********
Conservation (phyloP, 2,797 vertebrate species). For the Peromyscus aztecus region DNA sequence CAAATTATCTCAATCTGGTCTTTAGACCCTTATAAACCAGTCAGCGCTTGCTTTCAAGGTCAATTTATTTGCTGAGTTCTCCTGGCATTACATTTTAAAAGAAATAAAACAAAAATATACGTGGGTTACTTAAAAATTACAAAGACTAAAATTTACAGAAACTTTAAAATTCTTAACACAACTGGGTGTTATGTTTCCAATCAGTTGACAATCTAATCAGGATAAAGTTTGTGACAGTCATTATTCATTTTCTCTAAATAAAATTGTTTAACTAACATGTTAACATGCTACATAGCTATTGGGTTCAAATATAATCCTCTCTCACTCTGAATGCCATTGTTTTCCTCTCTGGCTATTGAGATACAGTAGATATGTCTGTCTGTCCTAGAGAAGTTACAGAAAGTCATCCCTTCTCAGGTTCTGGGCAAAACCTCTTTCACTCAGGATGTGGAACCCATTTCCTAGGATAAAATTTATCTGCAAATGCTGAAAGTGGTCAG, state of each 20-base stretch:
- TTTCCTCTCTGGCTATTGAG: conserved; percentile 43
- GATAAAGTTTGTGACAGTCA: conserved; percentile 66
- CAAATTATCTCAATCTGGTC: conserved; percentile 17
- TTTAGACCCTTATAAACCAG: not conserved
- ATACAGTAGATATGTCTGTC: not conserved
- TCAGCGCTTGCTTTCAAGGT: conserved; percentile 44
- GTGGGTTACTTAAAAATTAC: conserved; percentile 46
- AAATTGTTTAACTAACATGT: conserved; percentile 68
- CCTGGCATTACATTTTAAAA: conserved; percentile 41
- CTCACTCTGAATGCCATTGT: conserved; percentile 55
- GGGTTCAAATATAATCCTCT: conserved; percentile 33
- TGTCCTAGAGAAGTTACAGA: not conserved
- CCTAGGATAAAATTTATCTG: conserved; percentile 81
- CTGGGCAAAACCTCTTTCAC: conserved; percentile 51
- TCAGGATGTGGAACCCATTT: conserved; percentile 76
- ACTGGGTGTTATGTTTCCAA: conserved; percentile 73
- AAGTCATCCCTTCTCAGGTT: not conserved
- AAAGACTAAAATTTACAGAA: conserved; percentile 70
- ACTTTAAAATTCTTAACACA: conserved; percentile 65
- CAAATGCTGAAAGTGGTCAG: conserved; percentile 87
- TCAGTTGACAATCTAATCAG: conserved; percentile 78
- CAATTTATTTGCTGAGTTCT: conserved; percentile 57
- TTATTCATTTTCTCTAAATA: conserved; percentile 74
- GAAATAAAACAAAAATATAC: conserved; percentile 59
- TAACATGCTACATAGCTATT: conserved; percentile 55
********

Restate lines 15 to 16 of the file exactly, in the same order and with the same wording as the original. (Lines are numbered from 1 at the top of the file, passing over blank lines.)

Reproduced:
- CTGGGCAAAACCTCTTTCAC: conserved; percentile 51
- TCAGGATGTGGAACCCATTT: conserved; percentile 76